A few weeks ago, I attended a talk about moving to microservices, in which the speakers, both of them DevOps program/delivery managers at a large online retailer, mentioned a rule they had. Tooling, they said, was not the answer to a Devops culture problem, but tools can be effective in slowing down or accelerating that very human effort.
This probably resonates well with anyone trying to drive technological change within an organization, and even more so with regards to cloud-native transformation in the enterprise, by which I mean the move to a microservices-based architecture and container-based infrastructure. It's the right tools, that support the right human expertise, that get the job done.
Take delivering code to production as an example. In the old world (i.e., before containers...), CI tools took code from a repo, delivered an artefact, and then initiated some testing (essentially, using a framework-specific set of commands to execute a user-defined test). Then a set of scripts would configure servers, databases and load balancers would rev up, and off you went. "Simple", said nobody, ever; that is, at least until containers came along!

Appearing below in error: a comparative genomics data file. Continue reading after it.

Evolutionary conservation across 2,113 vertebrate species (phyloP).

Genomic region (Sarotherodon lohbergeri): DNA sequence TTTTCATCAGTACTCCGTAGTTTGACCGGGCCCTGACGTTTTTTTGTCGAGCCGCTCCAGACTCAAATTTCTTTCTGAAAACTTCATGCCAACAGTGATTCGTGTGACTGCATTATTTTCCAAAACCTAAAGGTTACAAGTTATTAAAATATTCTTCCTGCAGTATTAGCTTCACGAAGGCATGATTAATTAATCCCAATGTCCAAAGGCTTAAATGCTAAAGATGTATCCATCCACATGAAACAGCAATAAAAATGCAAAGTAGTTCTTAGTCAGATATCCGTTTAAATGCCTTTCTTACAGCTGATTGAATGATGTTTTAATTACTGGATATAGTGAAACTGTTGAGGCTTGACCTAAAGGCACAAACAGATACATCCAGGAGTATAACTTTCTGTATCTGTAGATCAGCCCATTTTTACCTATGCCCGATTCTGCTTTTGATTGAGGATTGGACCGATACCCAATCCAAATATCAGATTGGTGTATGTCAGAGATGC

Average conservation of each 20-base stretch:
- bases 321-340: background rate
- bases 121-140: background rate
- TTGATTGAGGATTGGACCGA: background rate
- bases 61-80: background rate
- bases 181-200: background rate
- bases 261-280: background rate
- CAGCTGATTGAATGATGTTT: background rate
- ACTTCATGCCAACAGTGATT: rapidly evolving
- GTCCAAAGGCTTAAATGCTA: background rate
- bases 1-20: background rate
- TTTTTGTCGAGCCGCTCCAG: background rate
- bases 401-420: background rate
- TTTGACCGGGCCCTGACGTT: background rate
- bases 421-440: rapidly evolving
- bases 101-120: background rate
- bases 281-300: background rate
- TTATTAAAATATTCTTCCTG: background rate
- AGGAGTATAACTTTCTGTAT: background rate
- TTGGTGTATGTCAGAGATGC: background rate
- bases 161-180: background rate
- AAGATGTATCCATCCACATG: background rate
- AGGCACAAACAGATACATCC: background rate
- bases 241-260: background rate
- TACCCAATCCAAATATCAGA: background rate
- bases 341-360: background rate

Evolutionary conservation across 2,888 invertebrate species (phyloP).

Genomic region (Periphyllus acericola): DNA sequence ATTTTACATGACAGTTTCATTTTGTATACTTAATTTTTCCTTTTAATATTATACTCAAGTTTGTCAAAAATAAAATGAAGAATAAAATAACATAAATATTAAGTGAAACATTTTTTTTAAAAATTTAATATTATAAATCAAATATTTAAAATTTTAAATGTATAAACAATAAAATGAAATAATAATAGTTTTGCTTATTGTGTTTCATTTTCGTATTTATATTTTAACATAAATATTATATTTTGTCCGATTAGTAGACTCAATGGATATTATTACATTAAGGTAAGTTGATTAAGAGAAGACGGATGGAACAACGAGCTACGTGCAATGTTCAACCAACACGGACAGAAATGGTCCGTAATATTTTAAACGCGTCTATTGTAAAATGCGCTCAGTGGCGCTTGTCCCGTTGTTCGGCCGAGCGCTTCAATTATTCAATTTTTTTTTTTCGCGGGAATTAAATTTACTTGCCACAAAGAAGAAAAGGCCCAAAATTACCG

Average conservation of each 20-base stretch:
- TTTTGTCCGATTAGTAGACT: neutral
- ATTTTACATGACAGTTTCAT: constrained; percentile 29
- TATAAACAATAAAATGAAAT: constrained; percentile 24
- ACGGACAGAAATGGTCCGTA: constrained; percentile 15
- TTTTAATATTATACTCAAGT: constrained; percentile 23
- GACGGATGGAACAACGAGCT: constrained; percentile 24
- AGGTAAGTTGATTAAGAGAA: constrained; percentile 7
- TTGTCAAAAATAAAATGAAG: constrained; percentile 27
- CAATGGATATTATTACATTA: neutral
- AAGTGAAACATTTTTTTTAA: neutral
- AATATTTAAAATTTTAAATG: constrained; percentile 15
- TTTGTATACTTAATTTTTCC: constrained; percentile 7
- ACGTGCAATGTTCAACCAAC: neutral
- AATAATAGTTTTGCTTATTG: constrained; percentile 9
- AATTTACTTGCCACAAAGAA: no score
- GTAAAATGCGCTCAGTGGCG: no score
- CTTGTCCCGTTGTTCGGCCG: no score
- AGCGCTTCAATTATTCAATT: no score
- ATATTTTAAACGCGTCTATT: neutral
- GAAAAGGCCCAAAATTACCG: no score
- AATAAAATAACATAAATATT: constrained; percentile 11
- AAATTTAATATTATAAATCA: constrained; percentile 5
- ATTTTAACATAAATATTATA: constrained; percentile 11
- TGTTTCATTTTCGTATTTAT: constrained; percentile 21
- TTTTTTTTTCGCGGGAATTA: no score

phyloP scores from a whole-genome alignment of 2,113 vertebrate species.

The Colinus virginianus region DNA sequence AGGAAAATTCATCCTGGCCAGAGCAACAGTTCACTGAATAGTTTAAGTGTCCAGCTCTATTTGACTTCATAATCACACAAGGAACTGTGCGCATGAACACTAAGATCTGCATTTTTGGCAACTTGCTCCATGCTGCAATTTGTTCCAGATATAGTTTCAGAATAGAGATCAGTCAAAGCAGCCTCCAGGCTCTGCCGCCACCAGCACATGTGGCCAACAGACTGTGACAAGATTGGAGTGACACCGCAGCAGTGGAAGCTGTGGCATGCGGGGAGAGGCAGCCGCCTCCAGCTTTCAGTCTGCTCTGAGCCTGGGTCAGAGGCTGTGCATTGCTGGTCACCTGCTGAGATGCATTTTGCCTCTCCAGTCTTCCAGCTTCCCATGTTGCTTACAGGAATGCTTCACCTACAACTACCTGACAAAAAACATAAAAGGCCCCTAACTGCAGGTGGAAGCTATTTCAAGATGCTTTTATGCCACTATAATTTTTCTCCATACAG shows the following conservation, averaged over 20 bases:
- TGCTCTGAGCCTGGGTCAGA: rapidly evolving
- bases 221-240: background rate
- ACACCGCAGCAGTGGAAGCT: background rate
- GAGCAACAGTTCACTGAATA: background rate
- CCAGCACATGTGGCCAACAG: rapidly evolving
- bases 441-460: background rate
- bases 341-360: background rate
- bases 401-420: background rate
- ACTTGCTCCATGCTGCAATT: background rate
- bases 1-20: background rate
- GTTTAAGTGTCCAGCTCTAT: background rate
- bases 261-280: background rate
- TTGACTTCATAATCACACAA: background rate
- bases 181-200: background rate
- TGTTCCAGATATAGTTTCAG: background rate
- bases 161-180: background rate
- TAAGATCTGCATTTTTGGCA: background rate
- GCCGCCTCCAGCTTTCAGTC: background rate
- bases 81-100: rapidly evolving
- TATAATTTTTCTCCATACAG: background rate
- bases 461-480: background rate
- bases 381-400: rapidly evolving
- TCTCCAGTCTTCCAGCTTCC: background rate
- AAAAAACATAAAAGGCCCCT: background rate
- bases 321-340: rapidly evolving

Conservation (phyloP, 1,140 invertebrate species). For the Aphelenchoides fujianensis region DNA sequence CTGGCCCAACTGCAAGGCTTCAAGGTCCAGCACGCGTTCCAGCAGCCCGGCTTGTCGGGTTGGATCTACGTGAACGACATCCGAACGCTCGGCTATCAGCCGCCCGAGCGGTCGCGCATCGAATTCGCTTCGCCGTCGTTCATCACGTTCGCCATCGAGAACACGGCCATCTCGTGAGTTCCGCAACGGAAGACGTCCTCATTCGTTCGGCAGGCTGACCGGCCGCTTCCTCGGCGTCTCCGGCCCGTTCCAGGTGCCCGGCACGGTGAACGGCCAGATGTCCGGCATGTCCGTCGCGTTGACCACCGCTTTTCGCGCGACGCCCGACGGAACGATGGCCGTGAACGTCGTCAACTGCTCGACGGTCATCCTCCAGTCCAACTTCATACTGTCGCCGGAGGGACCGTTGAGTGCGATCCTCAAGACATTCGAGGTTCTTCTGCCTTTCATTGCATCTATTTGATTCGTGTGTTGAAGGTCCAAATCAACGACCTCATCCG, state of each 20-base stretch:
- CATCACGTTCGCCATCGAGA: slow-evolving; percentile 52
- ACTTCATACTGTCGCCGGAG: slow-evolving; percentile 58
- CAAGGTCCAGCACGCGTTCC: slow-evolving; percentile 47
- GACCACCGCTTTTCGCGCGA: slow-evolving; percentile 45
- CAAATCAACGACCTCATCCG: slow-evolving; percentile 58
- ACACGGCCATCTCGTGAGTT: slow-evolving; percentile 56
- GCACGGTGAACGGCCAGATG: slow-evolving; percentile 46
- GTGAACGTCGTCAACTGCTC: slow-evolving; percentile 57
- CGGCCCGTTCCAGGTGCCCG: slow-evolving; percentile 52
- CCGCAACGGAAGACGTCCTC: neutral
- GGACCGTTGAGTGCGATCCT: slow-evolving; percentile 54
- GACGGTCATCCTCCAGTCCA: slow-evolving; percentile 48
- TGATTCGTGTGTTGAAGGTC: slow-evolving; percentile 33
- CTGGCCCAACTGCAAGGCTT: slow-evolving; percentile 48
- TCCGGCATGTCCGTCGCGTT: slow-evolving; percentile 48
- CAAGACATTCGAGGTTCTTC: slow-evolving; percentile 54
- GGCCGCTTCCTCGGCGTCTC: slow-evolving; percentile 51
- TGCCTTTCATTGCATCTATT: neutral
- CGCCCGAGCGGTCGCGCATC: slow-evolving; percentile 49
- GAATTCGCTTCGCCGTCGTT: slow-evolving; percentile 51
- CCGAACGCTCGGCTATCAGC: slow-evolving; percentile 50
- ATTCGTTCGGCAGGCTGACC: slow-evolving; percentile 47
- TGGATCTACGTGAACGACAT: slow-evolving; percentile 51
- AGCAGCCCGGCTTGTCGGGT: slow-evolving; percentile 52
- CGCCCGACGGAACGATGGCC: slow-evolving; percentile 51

Now though, your app is broken down into parts, and those parts move quickly, and by the way, your code still lives in your repo but also in a Docker repo, so they all need complex version control mechanisms, traceability/audit, and orchestration in order to be herded into production.
In delivery, many tools still deliver the same functionality as before, adapted for containers, but this isn't enough anymore if you want to get from point C (images built) to point Z (production running). What about binding artefacts to the application as services? What about reducing runtime for efficiency but also IP protection? What about automated stop/start and redeployment hooks? What about observability for this complex system?
In deployment, there is a rising class of CaaS tools (see our post here for how that term can be mis-used), but they mostly focus on getting Kubernetes clusters up and running quicker than through a command line. But infrastructure is only as good as its support of the app layer: what about dynamic scaling? What about non-container workloads like databases? What about firewall management? What about control over what gets deployed where?
Lastly, if you’re an SI or MSP, come talk to us in person about your views and experiences at AWS Re:invent in Las Vegas, NV, and Kubecon in Austin, TX.